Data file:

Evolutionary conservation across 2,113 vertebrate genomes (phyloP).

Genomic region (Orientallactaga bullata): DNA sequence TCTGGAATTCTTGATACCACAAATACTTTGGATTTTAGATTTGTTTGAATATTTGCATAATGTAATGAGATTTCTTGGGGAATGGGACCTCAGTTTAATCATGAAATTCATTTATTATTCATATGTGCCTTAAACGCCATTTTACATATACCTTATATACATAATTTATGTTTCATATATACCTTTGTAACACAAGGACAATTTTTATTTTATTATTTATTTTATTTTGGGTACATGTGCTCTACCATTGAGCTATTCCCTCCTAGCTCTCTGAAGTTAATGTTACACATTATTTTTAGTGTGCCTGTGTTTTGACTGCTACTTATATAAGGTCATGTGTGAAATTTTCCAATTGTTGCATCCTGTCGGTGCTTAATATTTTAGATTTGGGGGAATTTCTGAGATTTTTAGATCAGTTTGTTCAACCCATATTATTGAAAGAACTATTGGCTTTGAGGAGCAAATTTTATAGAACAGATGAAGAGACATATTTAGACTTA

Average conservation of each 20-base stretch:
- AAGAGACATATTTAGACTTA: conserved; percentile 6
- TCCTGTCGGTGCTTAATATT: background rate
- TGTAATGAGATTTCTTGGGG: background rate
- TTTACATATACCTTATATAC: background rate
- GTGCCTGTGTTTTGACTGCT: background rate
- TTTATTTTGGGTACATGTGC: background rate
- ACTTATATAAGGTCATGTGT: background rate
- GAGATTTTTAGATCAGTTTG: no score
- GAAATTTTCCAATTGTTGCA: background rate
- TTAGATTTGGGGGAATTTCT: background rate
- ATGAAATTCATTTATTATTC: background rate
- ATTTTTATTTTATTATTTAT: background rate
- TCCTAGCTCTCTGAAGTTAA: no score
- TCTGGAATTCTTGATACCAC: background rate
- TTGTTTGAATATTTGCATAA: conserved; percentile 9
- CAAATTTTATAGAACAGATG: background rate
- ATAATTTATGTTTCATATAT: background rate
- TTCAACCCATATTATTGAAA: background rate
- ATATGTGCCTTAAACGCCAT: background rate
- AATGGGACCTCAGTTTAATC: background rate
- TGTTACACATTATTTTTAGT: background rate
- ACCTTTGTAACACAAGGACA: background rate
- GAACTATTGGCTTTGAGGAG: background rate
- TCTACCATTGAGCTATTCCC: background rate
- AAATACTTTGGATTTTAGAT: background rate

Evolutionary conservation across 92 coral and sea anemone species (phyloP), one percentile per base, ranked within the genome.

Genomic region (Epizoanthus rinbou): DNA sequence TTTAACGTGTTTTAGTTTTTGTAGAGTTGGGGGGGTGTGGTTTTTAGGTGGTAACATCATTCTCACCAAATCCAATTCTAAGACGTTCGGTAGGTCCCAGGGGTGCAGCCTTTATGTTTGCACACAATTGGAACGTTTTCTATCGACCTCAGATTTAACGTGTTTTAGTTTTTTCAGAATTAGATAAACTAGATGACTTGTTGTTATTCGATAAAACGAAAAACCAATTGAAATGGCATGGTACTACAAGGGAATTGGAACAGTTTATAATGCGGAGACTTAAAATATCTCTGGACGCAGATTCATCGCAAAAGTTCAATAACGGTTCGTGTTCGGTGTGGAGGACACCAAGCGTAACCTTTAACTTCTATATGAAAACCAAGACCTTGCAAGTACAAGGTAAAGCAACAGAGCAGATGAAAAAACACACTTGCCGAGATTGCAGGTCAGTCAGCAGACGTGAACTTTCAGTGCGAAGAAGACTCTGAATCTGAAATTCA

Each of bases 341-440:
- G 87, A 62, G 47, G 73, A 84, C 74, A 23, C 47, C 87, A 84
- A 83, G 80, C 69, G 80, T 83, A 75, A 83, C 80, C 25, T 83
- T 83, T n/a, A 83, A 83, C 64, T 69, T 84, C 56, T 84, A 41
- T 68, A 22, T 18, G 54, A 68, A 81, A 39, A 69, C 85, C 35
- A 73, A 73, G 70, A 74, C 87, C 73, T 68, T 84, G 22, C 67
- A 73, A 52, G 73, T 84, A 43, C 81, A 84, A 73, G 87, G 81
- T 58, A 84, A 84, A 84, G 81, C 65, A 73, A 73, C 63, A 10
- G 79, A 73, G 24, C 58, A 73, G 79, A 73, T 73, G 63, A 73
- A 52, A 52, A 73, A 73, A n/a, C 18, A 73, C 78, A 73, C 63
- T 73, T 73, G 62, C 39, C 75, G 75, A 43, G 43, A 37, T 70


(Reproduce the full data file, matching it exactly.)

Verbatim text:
Evolutionary conservation across 2,113 vertebrate genomes (phyloP).

Genomic region (Orientallactaga bullata): DNA sequence TCTGGAATTCTTGATACCACAAATACTTTGGATTTTAGATTTGTTTGAATATTTGCATAATGTAATGAGATTTCTTGGGGAATGGGACCTCAGTTTAATCATGAAATTCATTTATTATTCATATGTGCCTTAAACGCCATTTTACATATACCTTATATACATAATTTATGTTTCATATATACCTTTGTAACACAAGGACAATTTTTATTTTATTATTTATTTTATTTTGGGTACATGTGCTCTACCATTGAGCTATTCCCTCCTAGCTCTCTGAAGTTAATGTTACACATTATTTTTAGTGTGCCTGTGTTTTGACTGCTACTTATATAAGGTCATGTGTGAAATTTTCCAATTGTTGCATCCTGTCGGTGCTTAATATTTTAGATTTGGGGGAATTTCTGAGATTTTTAGATCAGTTTGTTCAACCCATATTATTGAAAGAACTATTGGCTTTGAGGAGCAAATTTTATAGAACAGATGAAGAGACATATTTAGACTTA

Average conservation of each 20-base stretch:
- AAGAGACATATTTAGACTTA: conserved; percentile 6
- TCCTGTCGGTGCTTAATATT: background rate
- TGTAATGAGATTTCTTGGGG: background rate
- TTTACATATACCTTATATAC: background rate
- GTGCCTGTGTTTTGACTGCT: background rate
- TTTATTTTGGGTACATGTGC: background rate
- ACTTATATAAGGTCATGTGT: background rate
- GAGATTTTTAGATCAGTTTG: no score
- GAAATTTTCCAATTGTTGCA: background rate
- TTAGATTTGGGGGAATTTCT: background rate
- ATGAAATTCATTTATTATTC: background rate
- ATTTTTATTTTATTATTTAT: background rate
- TCCTAGCTCTCTGAAGTTAA: no score
- TCTGGAATTCTTGATACCAC: background rate
- TTGTTTGAATATTTGCATAA: conserved; percentile 9
- CAAATTTTATAGAACAGATG: background rate
- ATAATTTATGTTTCATATAT: background rate
- TTCAACCCATATTATTGAAA: background rate
- ATATGTGCCTTAAACGCCAT: background rate
- AATGGGACCTCAGTTTAATC: background rate
- TGTTACACATTATTTTTAGT: background rate
- ACCTTTGTAACACAAGGACA: background rate
- GAACTATTGGCTTTGAGGAG: background rate
- TCTACCATTGAGCTATTCCC: background rate
- AAATACTTTGGATTTTAGAT: background rate

Evolutionary conservation across 92 coral and sea anemone species (phyloP), one percentile per base, ranked within the genome.

Genomic region (Epizoanthus rinbou): DNA sequence TTTAACGTGTTTTAGTTTTTGTAGAGTTGGGGGGGTGTGGTTTTTAGGTGGTAACATCATTCTCACCAAATCCAATTCTAAGACGTTCGGTAGGTCCCAGGGGTGCAGCCTTTATGTTTGCACACAATTGGAACGTTTTCTATCGACCTCAGATTTAACGTGTTTTAGTTTTTTCAGAATTAGATAAACTAGATGACTTGTTGTTATTCGATAAAACGAAAAACCAATTGAAATGGCATGGTACTACAAGGGAATTGGAACAGTTTATAATGCGGAGACTTAAAATATCTCTGGACGCAGATTCATCGCAAAAGTTCAATAACGGTTCGTGTTCGGTGTGGAGGACACCAAGCGTAACCTTTAACTTCTATATGAAAACCAAGACCTTGCAAGTACAAGGTAAAGCAACAGAGCAGATGAAAAAACACACTTGCCGAGATTGCAGGTCAGTCAGCAGACGTGAACTTTCAGTGCGAAGAAGACTCTGAATCTGAAATTCA

Each of bases 341-440:
- G 87, A 62, G 47, G 73, A 84, C 74, A 23, C 47, C 87, A 84
- A 83, G 80, C 69, G 80, T 83, A 75, A 83, C 80, C 25, T 83
- T 83, T n/a, A 83, A 83, C 64, T 69, T 84, C 56, T 84, A 41
- T 68, A 22, T 18, G 54, A 68, A 81, A 39, A 69, C 85, C 35
- A 73, A 73, G 70, A 74, C 87, C 73, T 68, T 84, G 22, C 67
- A 73, A 52, G 73, T 84, A 43, C 81, A 84, A 73, G 87, G 81
- T 58, A 84, A 84, A 84, G 81, C 65, A 73, A 73, C 63, A 10
- G 79, A 73, G 24, C 58, A 73, G 79, A 73, T 73, G 63, A 73
- A 52, A 52, A 73, A 73, A n/a, C 18, A 73, C 78, A 73, C 63
- T 73, T 73, G 62, C 39, C 75, G 75, A 43, G 43, A 37, T 70